It isn’t all that unusual for a sci-fi movie to be a space-age clone of a western—“Star Trek,” after all, was originally sold as an update of “Wagon Train,” and there’s plenty of the Old West in “Star Wars,” too. So one shouldn’t be taken aback by the fact that James Cameron’s “Avatar” is basically “Dances With Wolves” in outer space. Of course, there has to be a futuristic twist to the tale of the military man who “goes native” when he becomes enamoured of the noble savages he’s been sent out to fight.
So here Jake Sully (Sam Worthington), the wheelchair-bound Marine tasked with reconnoitering the Na’vi, a tribe of ten-foot, azure blue creatures that inhabit a tree on the planet Pandora that just happens to sit atop a vast deposit of a mineral the earthlings are anxious to extract, is transformed by the miracle of modern genetics to look like one of them. That’s an old story, too: anyone who remembers the episode from the original “Outer Limits” series titled “The Chameleon” (written by Robert Towne, and starring Robert Duvall) will find it familiar.
Of course, just because a narrative is derivative doesn’t necessarily make it awful. But Cameron’s take on this one is pretty puerile. The company that’s out to despoil the Na’vi’s territory—of a mineral that’s actually referred to as unobtainium!—is led by a greedy yuppie named Selfridge (think Selfish), and is played as a slimy profit-pusher by Giovanni Ribisi; and his security chief, a colonel named Quaritch (isn’t that rich), is portrayed as a snarling martinet by Stephen Lang. There are, of course, a few folk with some humanity left in them who side with Sully when he sympathizes with the Na’vi: Grace (Sigourney Weaver), the hard-nosed yet conciliatory inventor of the apparatus that converts Jake into one of Them; Trudy (Michelle Rodriguez), a crack pilot with knew his brother; and Norm (Joel David Moore), a geeky but good-natured scientist.
But it’s the Na’vi themselves that are most important to the effort against the firm. They’re portrayed as a sort of extraterrestrial Indian tribe that worship the planet goddess Eywa (just think of Mother Nature) and can commune with plants and animals in their local habitat by plugging their super-sensitive tails into them. They also have a rite of passage that consists of bonding with a giant flying dino-thing that becomes one’s mount by a kind of Vulcan-like mind-meld. The transformed Jake’s greatest champion among them is the beauteous Neytiri (Zoe Saldana), who saves him from being eaten by a local beast, becomes his tour guide and eventual love interest, and encourages her comrades to accept him as one of them against the initial resistance of the male warriors led by Tsu’tey (Laz Alonso).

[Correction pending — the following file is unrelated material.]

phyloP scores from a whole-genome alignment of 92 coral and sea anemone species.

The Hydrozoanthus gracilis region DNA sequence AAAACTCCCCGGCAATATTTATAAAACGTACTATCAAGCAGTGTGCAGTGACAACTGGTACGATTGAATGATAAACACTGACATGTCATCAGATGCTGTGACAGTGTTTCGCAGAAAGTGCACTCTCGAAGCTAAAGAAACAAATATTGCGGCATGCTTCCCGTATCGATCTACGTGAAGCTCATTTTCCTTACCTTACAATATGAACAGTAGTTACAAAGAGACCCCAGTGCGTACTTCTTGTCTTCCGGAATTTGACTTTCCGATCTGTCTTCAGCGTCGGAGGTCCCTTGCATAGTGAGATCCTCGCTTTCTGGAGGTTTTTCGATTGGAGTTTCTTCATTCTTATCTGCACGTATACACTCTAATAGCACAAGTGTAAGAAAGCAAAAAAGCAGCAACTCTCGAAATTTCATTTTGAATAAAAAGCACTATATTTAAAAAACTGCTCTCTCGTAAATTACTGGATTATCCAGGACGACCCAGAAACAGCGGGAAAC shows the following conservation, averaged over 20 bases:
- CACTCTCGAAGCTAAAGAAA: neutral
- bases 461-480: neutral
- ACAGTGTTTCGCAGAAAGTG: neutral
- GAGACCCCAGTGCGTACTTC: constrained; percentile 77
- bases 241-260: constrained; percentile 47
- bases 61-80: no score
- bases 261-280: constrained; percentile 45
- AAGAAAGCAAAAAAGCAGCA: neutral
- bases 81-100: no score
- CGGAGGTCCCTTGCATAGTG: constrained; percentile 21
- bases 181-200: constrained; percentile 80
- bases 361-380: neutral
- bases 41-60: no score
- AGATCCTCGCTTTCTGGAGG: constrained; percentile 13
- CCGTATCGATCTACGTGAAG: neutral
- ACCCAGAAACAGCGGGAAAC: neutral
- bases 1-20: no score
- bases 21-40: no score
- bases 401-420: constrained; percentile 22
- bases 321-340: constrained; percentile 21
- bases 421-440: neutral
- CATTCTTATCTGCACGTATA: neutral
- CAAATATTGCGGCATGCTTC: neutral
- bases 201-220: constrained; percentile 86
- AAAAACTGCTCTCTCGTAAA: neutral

But Jake and his few human allies prove their mettle when Quaritch launches a massive attack on the Na’vi Tree and they join the tribe, and the other clans, in its defense. The finale is a huge, climactic battle featuring bombers, helo-fighters, lumbering robo-cop-like suits, those flying dino-birds, Na’vi “horsemen,” and some creatures resembling rhinos, as well as lots of other critters and military paraphernalia.
It’s certainly a spectacular sequence, even if so overlong and effects-packed as to be exhausting, and it’s enhanced by the use of 3D, which also gives the shimmering alien CGI landscape of Pandora a gossamer quality that’s very impressive without resorting to the coarse in-your-face cliches the technique invites. And it’s undeniable that the advanced motion-capture technology that Cameron spearheaded to bring the Na’vi to life is a formidable accomplishment, not only achieving a smoothness of movement new to the format but allowing the faces an expressiveness that’s a real breakthrough.
But the technical wizardry is at the service of a recycled plot and a script rife with cardboard characters, human and alien both, and dialogue that sounds as though it had been lifted from the pages of a third-rate comic book. The issue with “Avatar” is simply whether the visual pizzazz makes up for the mediocrity of the storytelling. For some, the fanboys in particular, the answer will be yes; but others may be far less tolerant of nearly three hours of mayhem and banality, however perfectly packaged. Appropriately, Cameron’s movie is being released for the Christmas season, because it’s like the big, gaudy present under the tree that proves to be empty when you unwrap it.